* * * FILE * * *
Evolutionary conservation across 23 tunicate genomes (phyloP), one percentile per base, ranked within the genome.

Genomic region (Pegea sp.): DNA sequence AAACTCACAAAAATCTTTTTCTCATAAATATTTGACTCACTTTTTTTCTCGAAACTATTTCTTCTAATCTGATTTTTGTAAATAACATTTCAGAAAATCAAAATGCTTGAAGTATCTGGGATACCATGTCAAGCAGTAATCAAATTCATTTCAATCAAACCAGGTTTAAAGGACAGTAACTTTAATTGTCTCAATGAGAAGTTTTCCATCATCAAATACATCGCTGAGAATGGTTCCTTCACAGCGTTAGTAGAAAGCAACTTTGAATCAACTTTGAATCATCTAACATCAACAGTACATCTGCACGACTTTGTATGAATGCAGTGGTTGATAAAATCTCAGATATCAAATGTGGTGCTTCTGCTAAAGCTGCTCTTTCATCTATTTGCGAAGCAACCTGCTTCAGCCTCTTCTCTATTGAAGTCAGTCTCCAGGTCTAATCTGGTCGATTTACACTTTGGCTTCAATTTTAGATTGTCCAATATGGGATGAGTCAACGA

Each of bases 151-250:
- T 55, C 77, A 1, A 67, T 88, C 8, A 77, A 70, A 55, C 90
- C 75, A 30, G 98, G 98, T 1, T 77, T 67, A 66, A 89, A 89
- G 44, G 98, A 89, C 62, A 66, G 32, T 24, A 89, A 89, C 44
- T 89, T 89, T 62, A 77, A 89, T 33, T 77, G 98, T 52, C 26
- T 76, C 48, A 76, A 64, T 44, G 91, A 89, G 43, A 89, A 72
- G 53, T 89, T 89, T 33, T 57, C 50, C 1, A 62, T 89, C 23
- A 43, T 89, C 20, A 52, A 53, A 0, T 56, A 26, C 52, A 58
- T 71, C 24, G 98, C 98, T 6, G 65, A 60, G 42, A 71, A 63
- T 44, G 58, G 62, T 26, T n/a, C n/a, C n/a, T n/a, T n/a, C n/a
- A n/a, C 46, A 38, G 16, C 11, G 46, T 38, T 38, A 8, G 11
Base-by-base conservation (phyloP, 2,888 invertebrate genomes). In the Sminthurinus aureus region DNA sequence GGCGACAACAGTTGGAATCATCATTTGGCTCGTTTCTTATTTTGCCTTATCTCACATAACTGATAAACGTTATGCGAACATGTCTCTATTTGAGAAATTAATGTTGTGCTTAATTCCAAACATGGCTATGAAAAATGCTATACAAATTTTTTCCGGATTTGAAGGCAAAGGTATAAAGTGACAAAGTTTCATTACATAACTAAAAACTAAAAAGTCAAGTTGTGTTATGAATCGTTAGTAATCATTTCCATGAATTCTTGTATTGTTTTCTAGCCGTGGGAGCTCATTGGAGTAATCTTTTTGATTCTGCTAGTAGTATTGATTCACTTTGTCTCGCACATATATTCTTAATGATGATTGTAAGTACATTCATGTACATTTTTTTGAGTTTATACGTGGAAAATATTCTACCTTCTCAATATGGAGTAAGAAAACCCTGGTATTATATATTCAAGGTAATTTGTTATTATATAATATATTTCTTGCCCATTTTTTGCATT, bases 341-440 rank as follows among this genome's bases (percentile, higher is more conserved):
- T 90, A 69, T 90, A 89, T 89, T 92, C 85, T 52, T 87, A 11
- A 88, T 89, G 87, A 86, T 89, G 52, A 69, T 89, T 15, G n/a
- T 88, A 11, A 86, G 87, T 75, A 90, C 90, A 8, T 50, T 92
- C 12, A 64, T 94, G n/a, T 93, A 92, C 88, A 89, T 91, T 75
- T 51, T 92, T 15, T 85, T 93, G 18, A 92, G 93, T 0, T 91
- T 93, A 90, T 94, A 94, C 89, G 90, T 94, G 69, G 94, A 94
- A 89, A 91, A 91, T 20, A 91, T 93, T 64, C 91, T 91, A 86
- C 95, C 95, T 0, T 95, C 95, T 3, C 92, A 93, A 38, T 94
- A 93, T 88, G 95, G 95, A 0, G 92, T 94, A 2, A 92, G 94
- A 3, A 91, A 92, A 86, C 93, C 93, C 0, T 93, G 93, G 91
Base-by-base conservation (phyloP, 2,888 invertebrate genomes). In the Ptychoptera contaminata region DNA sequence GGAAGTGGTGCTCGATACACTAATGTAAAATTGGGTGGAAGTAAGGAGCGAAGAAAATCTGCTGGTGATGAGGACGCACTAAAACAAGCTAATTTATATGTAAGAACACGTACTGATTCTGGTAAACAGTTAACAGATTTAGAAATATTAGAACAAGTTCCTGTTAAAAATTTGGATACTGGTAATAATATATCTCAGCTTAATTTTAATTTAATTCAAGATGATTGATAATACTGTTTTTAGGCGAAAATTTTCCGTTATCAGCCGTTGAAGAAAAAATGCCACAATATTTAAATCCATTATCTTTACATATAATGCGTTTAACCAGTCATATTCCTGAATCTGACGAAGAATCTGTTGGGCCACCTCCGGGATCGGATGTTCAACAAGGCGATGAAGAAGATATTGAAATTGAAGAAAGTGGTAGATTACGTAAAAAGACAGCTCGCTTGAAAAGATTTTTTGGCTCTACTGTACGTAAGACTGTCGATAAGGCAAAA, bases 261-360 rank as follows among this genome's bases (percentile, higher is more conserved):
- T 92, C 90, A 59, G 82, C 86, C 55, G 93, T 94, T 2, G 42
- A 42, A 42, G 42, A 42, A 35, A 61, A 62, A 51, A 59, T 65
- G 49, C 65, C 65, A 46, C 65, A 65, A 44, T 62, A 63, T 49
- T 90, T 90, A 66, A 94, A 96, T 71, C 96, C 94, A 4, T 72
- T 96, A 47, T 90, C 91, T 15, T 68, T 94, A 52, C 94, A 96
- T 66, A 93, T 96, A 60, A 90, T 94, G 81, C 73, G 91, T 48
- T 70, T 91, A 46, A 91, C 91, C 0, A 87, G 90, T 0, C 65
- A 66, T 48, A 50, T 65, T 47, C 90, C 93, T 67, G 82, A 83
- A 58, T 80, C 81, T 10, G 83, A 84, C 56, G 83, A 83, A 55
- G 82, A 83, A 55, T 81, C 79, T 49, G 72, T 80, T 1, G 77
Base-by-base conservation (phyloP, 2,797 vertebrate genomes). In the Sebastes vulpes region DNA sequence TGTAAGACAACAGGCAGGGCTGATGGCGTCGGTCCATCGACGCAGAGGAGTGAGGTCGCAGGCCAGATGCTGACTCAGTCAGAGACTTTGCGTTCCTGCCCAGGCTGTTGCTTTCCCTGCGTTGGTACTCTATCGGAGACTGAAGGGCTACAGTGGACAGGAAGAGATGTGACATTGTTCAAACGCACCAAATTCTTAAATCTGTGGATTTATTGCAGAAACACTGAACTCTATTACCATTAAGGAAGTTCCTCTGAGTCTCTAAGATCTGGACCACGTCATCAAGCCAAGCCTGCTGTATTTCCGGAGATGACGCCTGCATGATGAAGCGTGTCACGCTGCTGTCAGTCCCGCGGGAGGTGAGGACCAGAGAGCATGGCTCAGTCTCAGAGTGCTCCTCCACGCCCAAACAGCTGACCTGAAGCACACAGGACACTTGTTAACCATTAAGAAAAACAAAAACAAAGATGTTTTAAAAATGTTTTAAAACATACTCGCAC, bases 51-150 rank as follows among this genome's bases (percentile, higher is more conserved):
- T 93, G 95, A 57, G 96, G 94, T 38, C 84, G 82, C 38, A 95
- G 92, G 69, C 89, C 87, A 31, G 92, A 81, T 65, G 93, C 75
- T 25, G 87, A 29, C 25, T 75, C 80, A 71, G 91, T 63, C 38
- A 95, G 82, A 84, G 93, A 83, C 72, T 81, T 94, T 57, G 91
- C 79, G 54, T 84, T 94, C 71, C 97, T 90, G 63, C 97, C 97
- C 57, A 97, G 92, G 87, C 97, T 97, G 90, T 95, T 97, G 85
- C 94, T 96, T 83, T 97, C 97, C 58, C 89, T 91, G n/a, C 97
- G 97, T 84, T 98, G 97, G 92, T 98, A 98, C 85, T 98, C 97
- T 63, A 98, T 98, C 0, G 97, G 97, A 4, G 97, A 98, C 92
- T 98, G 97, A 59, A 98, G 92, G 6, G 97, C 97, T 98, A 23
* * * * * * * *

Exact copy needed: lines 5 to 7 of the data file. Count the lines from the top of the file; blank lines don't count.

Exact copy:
- C 75, A 30, G 98, G 98, T 1, T 77, T 67, A 66, A 89, A 89
- G 44, G 98, A 89, C 62, A 66, G 32, T 24, A 89, A 89, C 44
- T 89, T 89, T 62, A 77, A 89, T 33, T 77, G 98, T 52, C 26